Friday, 24 February 2012

Economics is what exactly?

Reading the Prologue to Roger Backhouse's book "The Ordinary Business of Life: A History of Economics from the Ancient World to the Twenty-First Century" (a very readable book even for non-economists) I found a number of definitions of economics.

Backhouse offers us
  • Economics is the science which studies human behaviour as a relationship between ends and scarce means which have alternative uses. (From Lionel Robbins)
  • The study of mankind in the ordinary business of life. (From Alfred Marshall. Guess where the title of the book comes from!)
  • Economics deals with the production, distribution and consumption of wealth. (I guess that would capture much of classical economics.)
  • How production is organised to in order to satisfy human wants. (Surely economics is more than this. What of public choice for example?)
  • The logic of choice. (But what about production?)
  • The study of markets. (But what about all non-market institutions, like firms or clubs or farms or ....)
I'm not sure any of these really work for me.

Later Backhouse writes
Is is possible, for example, to have societies in which money does not exit [...], in which production is not undertaken by firms, or in which transactions are undertaken without markets.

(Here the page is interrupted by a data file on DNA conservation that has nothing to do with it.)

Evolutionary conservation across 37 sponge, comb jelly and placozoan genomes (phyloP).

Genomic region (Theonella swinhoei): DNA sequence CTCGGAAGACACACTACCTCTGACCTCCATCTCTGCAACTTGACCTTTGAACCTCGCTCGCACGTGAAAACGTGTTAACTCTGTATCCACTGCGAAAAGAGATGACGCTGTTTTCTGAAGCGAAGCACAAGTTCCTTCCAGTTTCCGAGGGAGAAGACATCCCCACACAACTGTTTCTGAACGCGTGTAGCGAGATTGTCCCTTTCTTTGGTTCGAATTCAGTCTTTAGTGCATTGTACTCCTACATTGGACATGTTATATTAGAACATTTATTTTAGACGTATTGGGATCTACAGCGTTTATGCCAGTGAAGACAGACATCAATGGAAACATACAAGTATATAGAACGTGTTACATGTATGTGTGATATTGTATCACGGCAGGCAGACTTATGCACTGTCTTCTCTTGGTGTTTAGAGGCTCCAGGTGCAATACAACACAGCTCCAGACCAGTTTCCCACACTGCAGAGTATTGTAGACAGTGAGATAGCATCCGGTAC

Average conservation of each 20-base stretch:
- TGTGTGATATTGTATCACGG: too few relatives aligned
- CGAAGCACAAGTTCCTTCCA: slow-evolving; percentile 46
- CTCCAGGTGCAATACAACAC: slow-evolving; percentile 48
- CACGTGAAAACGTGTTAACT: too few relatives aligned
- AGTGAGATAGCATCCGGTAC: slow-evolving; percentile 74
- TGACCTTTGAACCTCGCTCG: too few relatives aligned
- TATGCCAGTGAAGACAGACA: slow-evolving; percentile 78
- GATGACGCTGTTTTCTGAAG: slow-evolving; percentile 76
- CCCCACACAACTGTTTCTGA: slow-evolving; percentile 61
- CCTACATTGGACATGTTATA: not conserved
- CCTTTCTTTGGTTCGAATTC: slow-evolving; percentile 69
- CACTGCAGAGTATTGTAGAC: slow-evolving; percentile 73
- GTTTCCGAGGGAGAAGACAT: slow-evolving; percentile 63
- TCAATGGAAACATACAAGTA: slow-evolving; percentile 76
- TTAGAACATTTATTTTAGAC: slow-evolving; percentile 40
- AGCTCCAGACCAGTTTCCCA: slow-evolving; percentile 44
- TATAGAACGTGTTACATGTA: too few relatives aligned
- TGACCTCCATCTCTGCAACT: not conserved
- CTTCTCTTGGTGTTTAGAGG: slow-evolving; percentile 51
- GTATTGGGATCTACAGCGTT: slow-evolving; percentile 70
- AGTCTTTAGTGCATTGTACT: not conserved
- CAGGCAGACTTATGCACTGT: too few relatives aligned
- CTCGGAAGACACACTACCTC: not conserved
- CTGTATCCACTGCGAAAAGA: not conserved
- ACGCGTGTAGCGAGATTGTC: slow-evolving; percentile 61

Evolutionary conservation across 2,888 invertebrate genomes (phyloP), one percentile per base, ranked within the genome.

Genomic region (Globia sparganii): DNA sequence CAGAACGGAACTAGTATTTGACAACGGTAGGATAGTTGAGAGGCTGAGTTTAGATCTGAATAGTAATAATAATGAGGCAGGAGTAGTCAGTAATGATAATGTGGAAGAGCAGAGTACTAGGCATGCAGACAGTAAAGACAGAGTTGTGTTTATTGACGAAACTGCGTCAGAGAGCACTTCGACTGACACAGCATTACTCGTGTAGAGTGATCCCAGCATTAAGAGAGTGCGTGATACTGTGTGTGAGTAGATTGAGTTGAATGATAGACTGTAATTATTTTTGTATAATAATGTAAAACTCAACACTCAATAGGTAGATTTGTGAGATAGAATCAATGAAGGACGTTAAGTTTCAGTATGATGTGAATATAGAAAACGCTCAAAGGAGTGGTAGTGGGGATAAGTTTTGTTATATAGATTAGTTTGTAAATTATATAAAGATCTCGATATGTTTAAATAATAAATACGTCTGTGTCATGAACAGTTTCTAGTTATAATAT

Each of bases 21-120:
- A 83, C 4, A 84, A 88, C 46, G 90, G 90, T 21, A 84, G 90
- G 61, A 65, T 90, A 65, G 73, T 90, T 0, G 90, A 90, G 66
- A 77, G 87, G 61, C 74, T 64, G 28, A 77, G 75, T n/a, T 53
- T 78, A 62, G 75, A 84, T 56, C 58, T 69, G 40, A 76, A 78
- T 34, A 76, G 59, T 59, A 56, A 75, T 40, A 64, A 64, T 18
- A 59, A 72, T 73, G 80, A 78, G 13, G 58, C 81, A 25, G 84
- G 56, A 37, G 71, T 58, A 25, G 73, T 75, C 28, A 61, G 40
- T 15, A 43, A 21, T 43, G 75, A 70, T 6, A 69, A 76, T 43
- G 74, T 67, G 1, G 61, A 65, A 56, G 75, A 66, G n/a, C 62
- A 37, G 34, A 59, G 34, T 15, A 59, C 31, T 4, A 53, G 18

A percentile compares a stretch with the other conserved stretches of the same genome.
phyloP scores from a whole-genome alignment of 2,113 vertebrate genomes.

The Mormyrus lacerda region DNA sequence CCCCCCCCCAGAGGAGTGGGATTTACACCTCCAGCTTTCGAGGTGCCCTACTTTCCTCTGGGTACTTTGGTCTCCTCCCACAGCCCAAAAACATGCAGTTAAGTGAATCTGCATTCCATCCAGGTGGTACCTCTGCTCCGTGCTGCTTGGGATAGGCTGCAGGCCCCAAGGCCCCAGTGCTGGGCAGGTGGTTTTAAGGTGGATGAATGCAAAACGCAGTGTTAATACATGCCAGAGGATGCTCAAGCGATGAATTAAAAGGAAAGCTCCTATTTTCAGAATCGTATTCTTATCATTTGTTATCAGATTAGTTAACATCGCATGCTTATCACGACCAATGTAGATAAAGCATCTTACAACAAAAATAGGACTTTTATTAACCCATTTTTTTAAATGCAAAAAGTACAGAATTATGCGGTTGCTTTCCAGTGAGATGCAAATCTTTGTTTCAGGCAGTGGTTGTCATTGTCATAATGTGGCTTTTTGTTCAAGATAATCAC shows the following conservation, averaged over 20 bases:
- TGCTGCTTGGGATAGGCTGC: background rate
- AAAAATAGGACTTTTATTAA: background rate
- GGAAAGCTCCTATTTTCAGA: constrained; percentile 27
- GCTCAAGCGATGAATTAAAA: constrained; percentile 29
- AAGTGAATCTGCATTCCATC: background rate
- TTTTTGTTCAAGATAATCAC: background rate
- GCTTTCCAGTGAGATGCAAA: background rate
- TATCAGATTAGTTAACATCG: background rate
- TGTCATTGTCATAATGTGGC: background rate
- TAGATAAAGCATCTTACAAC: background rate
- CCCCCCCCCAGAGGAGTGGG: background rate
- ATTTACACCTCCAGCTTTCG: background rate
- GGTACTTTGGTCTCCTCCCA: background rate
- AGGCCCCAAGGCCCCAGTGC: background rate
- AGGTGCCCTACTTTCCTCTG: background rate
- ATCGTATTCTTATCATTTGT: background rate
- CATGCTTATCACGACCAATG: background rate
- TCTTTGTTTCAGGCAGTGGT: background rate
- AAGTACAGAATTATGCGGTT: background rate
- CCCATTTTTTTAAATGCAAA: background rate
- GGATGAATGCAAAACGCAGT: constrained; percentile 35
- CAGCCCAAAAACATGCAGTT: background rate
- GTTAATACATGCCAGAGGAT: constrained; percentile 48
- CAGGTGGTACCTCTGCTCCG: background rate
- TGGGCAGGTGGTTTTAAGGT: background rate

I'm willing to accept this, apart from the no markets bit. I can't think of an example of a society without markets and I can't help thinking if there is such an example it would be a very poor, very small and very limited kind of society. As the division of labour is limited by the extent of the market, no markets means that the division of labour would be, basically, non-existent. This alone would make for a very poor society.

1 comment:

Anonymous said...

Economics is a field that is being exposed as fundamentally flawed in Alex Gheg's video "the One or the Infinte" You don't know what's wrong until you ask what quality and convenience actually are. It all falls apart from there.